Numerous revisions in 2014 attempted to quell early criticism, including a fuel economy bump for the base four-cylinder, more torque for the turbocharged engine, revised suspension tuning and some new interior features. These changes didn't significantly elevate the Malibu's place in the family-sedan pecking order, but they do make the 2013 model marginally less appealing as a used option.
In our testing, we identified the Malibu's ride quality and refinement as particularly strong points. Impacts rarely filtered into the cabin, which remained whisper-quiet at highway speeds. Moreover, all Malibus enjoyed an abundance of soft-touch materials, decent-quality switchgear and an attractive dashboard. The main downside was a relative lack of rear-seat legroom. Overall, this generation Malibu doesn't fully stand out from the talented crowd in this segment, but it's still a solid choice for family sedan shoppers.
From 2008 to 2012, the Malibu offered crisp, tailored lines that assumed a more luxury sedan look than the forgettable models before it. The cabin was similarly handsome, with a stylish design and two-tone color schemes that stood out from the crowd (while disguising less than ideal materials).
Throughout its life, this Malibu was available in four trims (LS, 1LT, 2LT and LTZ) and with a choice of two engines. A 2.4-liter four-cylinder with 169 hp was initially standard on all but the LTZ, but for '09 it became available for every Malibu. That year also saw a six-speed automatic transmission replace the original four-speed unit on all but the LS and 1LT trims, though every Malibu got it a year later.
A 3.6-liter V6 packing 252 hp served as the optional engine upgrade (though it was initially standard on the LTZ). The V6 always had a six-speed automatic, as well as a steering system that differed from the four-cylinder's. Its hydraulic steering (versus electric) offered more weighting and a bit more road feel, but neither system was really a standout in the class. Similarly, this Malibu's handling in general was responsive enough, but few would deem it sporty.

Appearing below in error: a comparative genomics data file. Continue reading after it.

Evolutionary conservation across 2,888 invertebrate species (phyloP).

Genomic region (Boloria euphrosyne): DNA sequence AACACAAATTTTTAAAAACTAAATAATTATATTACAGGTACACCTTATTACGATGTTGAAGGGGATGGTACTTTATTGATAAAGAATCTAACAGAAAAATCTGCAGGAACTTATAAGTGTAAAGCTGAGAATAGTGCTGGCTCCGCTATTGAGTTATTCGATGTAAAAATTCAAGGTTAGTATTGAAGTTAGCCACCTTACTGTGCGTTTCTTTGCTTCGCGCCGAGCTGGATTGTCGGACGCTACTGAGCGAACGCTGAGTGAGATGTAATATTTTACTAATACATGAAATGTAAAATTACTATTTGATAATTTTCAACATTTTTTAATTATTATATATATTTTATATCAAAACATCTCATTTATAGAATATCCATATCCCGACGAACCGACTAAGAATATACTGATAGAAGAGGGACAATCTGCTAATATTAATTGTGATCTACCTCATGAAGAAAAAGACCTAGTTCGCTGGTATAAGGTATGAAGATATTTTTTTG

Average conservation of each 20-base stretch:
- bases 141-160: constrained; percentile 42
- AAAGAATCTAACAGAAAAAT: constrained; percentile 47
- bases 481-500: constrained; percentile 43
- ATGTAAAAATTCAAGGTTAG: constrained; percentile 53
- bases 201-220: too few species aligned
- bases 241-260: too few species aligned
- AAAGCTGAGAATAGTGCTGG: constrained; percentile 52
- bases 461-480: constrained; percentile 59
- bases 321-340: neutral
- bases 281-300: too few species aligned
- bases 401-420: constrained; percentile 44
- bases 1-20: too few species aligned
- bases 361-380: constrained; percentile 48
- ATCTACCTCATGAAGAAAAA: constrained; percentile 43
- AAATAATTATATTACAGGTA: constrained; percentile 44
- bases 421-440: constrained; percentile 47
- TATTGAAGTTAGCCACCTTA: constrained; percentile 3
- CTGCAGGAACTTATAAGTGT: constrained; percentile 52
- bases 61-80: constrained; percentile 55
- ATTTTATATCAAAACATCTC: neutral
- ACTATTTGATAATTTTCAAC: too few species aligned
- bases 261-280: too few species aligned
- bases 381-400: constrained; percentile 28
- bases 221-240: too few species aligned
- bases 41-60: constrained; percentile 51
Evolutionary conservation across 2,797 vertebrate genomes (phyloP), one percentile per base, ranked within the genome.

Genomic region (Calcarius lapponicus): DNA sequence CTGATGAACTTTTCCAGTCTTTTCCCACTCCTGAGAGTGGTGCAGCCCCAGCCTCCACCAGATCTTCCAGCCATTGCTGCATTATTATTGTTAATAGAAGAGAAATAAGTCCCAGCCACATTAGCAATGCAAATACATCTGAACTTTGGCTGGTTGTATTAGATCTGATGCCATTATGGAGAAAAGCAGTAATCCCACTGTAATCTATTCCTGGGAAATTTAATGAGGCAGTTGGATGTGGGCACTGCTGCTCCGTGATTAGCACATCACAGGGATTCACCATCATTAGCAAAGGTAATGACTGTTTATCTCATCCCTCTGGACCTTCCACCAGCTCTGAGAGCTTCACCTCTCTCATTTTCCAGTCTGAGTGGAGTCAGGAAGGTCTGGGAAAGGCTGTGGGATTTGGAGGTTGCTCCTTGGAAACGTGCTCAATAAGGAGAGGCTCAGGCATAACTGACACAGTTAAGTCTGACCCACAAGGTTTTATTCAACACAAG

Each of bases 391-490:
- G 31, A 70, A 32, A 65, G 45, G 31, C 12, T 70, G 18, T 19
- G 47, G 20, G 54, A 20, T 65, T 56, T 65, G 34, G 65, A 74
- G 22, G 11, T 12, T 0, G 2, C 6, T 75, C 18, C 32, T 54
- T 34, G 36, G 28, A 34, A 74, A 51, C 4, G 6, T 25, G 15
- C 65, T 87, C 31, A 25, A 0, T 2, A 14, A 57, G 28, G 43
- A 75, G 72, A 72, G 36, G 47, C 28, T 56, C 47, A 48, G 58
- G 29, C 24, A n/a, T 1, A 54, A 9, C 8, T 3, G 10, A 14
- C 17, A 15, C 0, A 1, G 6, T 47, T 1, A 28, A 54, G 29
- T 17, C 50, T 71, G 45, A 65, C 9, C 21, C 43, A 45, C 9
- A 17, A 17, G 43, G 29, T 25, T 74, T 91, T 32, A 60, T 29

We liked many aspects of this Chevrolet Malibu, including its combination of handsome looks, spacious and attractive cabin, competent performance and a quiet ride. Subpar backseat space and hit-or-miss interior construction were notable drawbacks, along with missing features such as navigation. Besides its transmission, changes were restricted to features availability, with items including Bluetooth and an iPod interface eventually added.
From 2004 to 2008, the Malibu had a one-year overlap when Chevrolet offered both a "new" Malibu and an outgoing model it called "Malibu Classic." In addition to a sedan body style, the outgoing Malibu was also offered in a longer-wheelbase hatchback version called the Malibu Maxx. Compared to earlier Malibus, this one came with more powerful engine choices, a roomier layout, and safety features such as available side curtain airbags and adjustable pedals.
Base LS and midlevel LT models made up the bulk of the Malibu's production. In 2006, a leather-trimmed LTZ and high-performance SS injected some style and pep into the otherwise sedate lineup. For power, this generation offered a 2.2-liter four-cylinder rated at 144 hp (LS and LT models), a 217-hp 3.5-liter V6 (standard on the LTZ and optional on LT) and a top-dog 3.9-liter V6 with 240 ponies for the SS. All were hooked up to a four-speed automatic transmission, and the SS featured a manual-shift mode.
In reviews, we commented favorably about the car's smooth ride quality and roomy interior. Noted downsides included a lackluster cabin and subpar braking and handling. We'd suggest choosing one of the V6 engines, which provide an agreeable combination of performance and fuel economy.
The preceding Chevrolet Malibu generation was sold during the 1997-2003 model years. In 2000, the front styling was modified to be more Impala-like and the 3.1-liter V6 was improved with more power. Minor detail changes such as exterior and interior trim revisions, automatic headlamp control, new audio systems with a CD player, and new colors carried the Malibu through its next few years. We liked this Malibu at the time, viewing it as something of an overlooked gem in GM's lineup, but its advancing age and spotty consumer reviews make it less ideal as a used-car consideration.
Read the most recent 2017 Chevrolet Malibu review.
If you are looking for older years, visit our used Chevrolet Malibu page.